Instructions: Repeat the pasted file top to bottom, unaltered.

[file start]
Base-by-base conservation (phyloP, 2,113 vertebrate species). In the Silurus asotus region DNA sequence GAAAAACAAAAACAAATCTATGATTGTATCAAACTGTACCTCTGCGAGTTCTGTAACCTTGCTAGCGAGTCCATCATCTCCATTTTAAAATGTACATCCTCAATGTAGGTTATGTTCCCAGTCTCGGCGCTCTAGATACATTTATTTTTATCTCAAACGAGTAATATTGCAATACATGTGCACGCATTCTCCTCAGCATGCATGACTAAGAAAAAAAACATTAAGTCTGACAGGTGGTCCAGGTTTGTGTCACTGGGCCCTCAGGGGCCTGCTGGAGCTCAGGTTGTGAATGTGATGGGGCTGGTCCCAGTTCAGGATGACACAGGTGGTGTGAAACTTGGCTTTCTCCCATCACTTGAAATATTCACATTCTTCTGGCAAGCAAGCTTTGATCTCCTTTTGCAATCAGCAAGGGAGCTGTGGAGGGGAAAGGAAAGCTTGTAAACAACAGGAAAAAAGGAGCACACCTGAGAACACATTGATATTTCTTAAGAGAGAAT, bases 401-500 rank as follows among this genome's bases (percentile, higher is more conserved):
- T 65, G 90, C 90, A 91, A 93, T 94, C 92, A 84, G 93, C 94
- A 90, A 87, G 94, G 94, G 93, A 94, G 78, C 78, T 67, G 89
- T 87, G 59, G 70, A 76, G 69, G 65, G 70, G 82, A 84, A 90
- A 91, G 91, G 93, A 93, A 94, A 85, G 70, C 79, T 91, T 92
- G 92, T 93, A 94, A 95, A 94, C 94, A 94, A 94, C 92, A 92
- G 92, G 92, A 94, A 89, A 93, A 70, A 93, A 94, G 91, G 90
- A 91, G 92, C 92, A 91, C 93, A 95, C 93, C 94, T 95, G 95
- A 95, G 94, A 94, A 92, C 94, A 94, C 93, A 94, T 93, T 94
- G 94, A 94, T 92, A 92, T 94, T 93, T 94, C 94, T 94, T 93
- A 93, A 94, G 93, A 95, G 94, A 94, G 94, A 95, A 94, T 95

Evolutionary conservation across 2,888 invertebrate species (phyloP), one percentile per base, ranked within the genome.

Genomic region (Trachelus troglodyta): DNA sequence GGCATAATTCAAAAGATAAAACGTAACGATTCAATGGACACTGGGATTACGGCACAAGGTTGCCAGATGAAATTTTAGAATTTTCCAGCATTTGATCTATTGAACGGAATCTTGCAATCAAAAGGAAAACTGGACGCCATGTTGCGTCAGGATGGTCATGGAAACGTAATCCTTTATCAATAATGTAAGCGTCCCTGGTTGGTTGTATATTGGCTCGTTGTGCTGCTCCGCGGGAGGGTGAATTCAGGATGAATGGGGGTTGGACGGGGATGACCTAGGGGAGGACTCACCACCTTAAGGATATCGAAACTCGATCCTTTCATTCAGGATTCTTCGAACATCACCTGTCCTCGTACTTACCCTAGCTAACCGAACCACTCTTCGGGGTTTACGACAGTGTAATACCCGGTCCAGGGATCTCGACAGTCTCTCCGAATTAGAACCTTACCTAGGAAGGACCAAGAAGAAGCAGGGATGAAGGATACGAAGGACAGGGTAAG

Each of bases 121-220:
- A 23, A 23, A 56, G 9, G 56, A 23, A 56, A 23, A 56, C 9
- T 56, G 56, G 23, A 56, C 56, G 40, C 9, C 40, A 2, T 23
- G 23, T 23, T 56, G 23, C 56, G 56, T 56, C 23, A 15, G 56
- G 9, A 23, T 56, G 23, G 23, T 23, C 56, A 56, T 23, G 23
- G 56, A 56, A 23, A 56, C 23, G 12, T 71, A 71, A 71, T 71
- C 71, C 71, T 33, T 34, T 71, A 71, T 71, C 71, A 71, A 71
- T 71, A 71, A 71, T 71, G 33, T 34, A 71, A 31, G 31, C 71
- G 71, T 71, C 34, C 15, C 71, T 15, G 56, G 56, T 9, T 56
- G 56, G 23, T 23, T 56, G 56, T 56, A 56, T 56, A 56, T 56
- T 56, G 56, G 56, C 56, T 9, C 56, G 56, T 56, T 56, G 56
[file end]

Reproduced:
Base-by-base conservation (phyloP, 2,113 vertebrate species). In the Silurus asotus region DNA sequence GAAAAACAAAAACAAATCTATGATTGTATCAAACTGTACCTCTGCGAGTTCTGTAACCTTGCTAGCGAGTCCATCATCTCCATTTTAAAATGTACATCCTCAATGTAGGTTATGTTCCCAGTCTCGGCGCTCTAGATACATTTATTTTTATCTCAAACGAGTAATATTGCAATACATGTGCACGCATTCTCCTCAGCATGCATGACTAAGAAAAAAAACATTAAGTCTGACAGGTGGTCCAGGTTTGTGTCACTGGGCCCTCAGGGGCCTGCTGGAGCTCAGGTTGTGAATGTGATGGGGCTGGTCCCAGTTCAGGATGACACAGGTGGTGTGAAACTTGGCTTTCTCCCATCACTTGAAATATTCACATTCTTCTGGCAAGCAAGCTTTGATCTCCTTTTGCAATCAGCAAGGGAGCTGTGGAGGGGAAAGGAAAGCTTGTAAACAACAGGAAAAAAGGAGCACACCTGAGAACACATTGATATTTCTTAAGAGAGAAT, bases 401-500 rank as follows among this genome's bases (percentile, higher is more conserved):
- T 65, G 90, C 90, A 91, A 93, T 94, C 92, A 84, G 93, C 94
- A 90, A 87, G 94, G 94, G 93, A 94, G 78, C 78, T 67, G 89
- T 87, G 59, G 70, A 76, G 69, G 65, G 70, G 82, A 84, A 90
- A 91, G 91, G 93, A 93, A 94, A 85, G 70, C 79, T 91, T 92
- G 92, T 93, A 94, A 95, A 94, C 94, A 94, A 94, C 92, A 92
- G 92, G 92, A 94, A 89, A 93, A 70, A 93, A 94, G 91, G 90
- A 91, G 92, C 92, A 91, C 93, A 95, C 93, C 94, T 95, G 95
- A 95, G 94, A 94, A 92, C 94, A 94, C 93, A 94, T 93, T 94
- G 94, A 94, T 92, A 92, T 94, T 93, T 94, C 94, T 94, T 93
- A 93, A 94, G 93, A 95, G 94, A 94, G 94, A 95, A 94, T 95

Evolutionary conservation across 2,888 invertebrate species (phyloP), one percentile per base, ranked within the genome.

Genomic region (Trachelus troglodyta): DNA sequence GGCATAATTCAAAAGATAAAACGTAACGATTCAATGGACACTGGGATTACGGCACAAGGTTGCCAGATGAAATTTTAGAATTTTCCAGCATTTGATCTATTGAACGGAATCTTGCAATCAAAAGGAAAACTGGACGCCATGTTGCGTCAGGATGGTCATGGAAACGTAATCCTTTATCAATAATGTAAGCGTCCCTGGTTGGTTGTATATTGGCTCGTTGTGCTGCTCCGCGGGAGGGTGAATTCAGGATGAATGGGGGTTGGACGGGGATGACCTAGGGGAGGACTCACCACCTTAAGGATATCGAAACTCGATCCTTTCATTCAGGATTCTTCGAACATCACCTGTCCTCGTACTTACCCTAGCTAACCGAACCACTCTTCGGGGTTTACGACAGTGTAATACCCGGTCCAGGGATCTCGACAGTCTCTCCGAATTAGAACCTTACCTAGGAAGGACCAAGAAGAAGCAGGGATGAAGGATACGAAGGACAGGGTAAG

Each of bases 121-220:
- A 23, A 23, A 56, G 9, G 56, A 23, A 56, A 23, A 56, C 9
- T 56, G 56, G 23, A 56, C 56, G 40, C 9, C 40, A 2, T 23
- G 23, T 23, T 56, G 23, C 56, G 56, T 56, C 23, A 15, G 56
- G 9, A 23, T 56, G 23, G 23, T 23, C 56, A 56, T 23, G 23
- G 56, A 56, A 23, A 56, C 23, G 12, T 71, A 71, A 71, T 71
- C 71, C 71, T 33, T 34, T 71, A 71, T 71, C 71, A 71, A 71
- T 71, A 71, A 71, T 71, G 33, T 34, A 71, A 31, G 31, C 71
- G 71, T 71, C 34, C 15, C 71, T 15, G 56, G 56, T 9, T 56
- G 56, G 23, T 23, T 56, G 56, T 56, A 56, T 56, A 56, T 56
- T 56, G 56, G 56, C 56, T 9, C 56, G 56, T 56, T 56, G 56